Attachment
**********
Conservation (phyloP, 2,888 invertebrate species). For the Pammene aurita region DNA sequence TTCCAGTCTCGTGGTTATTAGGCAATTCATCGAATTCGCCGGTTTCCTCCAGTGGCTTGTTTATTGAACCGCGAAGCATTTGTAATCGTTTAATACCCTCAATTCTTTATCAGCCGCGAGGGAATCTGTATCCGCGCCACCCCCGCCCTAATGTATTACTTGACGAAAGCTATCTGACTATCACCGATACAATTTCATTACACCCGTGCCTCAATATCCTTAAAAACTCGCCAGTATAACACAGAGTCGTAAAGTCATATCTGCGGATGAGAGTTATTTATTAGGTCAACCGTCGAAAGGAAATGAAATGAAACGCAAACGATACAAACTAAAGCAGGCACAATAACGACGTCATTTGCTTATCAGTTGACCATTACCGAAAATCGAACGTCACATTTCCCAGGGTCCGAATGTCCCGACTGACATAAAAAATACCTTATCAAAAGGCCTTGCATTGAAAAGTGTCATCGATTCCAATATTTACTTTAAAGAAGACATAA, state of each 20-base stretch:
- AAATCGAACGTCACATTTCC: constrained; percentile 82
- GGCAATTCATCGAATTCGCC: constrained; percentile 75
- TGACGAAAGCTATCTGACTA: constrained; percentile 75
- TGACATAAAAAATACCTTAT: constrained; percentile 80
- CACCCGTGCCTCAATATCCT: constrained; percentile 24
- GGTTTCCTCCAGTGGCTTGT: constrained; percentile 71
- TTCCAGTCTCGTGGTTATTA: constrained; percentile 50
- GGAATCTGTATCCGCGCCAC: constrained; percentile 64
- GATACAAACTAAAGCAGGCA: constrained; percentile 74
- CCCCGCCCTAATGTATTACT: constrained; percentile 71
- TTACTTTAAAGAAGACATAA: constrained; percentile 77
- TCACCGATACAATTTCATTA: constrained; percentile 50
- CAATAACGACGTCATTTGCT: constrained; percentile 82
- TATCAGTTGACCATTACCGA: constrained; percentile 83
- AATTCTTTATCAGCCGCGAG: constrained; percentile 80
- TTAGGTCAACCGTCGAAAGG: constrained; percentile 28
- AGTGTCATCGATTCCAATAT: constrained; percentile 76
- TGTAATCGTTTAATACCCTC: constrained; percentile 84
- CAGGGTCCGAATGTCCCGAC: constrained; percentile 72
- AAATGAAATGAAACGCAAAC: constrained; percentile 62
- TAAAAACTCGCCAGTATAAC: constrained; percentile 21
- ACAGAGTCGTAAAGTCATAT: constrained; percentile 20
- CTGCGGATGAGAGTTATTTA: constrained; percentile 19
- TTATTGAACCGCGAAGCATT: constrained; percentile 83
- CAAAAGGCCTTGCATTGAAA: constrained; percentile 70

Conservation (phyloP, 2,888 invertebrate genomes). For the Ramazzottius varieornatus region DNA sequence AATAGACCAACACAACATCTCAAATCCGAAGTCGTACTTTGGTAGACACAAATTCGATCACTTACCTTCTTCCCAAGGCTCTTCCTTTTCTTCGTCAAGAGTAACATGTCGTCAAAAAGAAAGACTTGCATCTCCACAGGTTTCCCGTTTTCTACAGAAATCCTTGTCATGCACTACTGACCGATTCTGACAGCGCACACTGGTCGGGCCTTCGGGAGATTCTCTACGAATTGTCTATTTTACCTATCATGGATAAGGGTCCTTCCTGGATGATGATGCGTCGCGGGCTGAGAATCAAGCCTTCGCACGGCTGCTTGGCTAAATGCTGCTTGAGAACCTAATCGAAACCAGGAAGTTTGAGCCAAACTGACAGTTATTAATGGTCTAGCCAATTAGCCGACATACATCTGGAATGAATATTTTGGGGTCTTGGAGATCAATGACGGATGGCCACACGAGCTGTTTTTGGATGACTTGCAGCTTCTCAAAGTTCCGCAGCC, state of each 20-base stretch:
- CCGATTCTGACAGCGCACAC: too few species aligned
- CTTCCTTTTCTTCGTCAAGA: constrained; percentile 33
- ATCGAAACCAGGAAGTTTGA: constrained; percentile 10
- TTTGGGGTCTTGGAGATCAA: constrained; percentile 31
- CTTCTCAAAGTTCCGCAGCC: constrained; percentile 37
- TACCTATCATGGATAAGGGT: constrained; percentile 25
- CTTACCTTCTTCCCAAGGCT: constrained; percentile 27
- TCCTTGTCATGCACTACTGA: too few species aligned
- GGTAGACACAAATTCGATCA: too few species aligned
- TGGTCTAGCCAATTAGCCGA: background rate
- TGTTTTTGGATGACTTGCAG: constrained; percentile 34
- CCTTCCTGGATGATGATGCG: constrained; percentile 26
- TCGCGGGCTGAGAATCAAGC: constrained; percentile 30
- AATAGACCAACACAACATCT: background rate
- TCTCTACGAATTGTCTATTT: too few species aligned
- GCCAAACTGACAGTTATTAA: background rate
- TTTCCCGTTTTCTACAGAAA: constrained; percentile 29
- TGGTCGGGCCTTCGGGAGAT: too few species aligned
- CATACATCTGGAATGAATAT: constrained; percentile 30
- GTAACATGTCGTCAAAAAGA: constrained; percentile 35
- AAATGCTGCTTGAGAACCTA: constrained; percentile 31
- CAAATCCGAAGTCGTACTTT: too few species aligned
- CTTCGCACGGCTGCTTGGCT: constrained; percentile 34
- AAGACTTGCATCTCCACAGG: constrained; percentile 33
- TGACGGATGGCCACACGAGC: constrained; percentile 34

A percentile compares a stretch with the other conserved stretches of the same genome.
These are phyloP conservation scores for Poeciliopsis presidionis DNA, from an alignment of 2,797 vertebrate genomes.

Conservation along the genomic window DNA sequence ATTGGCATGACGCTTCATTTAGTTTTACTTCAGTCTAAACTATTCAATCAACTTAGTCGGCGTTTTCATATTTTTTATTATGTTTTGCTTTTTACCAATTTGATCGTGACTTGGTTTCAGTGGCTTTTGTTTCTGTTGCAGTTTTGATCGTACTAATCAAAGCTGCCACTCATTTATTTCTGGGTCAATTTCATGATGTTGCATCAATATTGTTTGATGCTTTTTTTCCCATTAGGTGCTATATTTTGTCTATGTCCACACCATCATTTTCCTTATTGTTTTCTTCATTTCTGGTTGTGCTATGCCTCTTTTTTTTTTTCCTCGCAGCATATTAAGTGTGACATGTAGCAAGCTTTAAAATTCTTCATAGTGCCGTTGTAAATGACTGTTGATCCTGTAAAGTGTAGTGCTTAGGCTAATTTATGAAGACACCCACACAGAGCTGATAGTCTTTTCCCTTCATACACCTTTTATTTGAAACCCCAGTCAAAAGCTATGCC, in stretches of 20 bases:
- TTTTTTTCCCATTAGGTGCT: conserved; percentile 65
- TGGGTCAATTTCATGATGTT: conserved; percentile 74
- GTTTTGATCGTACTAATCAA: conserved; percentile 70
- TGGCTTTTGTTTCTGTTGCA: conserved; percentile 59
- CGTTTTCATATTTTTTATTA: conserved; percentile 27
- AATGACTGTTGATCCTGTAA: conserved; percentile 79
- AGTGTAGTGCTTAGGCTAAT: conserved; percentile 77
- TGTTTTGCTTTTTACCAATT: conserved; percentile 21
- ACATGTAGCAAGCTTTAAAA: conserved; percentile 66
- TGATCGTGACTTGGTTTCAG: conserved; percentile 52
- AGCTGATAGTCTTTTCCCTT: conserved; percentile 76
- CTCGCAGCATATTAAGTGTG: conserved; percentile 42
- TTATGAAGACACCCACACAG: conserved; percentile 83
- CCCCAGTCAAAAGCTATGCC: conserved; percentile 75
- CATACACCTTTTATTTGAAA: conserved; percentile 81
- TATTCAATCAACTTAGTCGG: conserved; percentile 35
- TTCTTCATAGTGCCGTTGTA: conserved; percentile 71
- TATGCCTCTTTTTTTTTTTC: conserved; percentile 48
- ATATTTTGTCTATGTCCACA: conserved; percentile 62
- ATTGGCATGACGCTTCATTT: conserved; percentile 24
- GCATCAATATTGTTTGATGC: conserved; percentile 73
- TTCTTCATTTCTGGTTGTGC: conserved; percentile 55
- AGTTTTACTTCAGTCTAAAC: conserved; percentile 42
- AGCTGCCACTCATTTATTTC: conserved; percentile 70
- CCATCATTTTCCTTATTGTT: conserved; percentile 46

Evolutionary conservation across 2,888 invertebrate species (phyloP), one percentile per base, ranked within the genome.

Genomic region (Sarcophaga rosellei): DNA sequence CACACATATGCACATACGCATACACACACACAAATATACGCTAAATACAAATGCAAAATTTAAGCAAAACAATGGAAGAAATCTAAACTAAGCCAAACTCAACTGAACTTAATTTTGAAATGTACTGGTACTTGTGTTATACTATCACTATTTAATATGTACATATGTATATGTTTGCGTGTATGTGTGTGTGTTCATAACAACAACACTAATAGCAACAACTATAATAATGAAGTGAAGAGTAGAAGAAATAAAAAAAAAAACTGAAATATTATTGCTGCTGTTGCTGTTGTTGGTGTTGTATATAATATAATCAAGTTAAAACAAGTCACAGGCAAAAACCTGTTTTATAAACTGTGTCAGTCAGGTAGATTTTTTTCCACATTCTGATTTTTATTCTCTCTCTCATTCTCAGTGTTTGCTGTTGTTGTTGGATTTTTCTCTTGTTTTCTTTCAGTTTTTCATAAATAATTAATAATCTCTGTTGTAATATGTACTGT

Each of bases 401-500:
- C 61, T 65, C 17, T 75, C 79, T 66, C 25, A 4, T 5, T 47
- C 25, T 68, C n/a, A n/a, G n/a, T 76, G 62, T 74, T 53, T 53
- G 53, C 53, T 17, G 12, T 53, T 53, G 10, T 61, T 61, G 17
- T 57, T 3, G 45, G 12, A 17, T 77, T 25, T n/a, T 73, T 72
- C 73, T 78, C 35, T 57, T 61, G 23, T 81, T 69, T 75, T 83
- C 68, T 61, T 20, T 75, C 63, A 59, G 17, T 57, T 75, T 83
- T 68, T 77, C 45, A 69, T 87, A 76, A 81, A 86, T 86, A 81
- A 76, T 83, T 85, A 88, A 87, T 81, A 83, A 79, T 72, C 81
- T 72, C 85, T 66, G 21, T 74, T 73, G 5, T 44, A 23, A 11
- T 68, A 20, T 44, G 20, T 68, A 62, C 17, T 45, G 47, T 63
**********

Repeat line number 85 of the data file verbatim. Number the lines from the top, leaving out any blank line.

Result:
- C 25, T 68, C n/a, A n/a, G n/a, T 76, G 62, T 74, T 53, T 53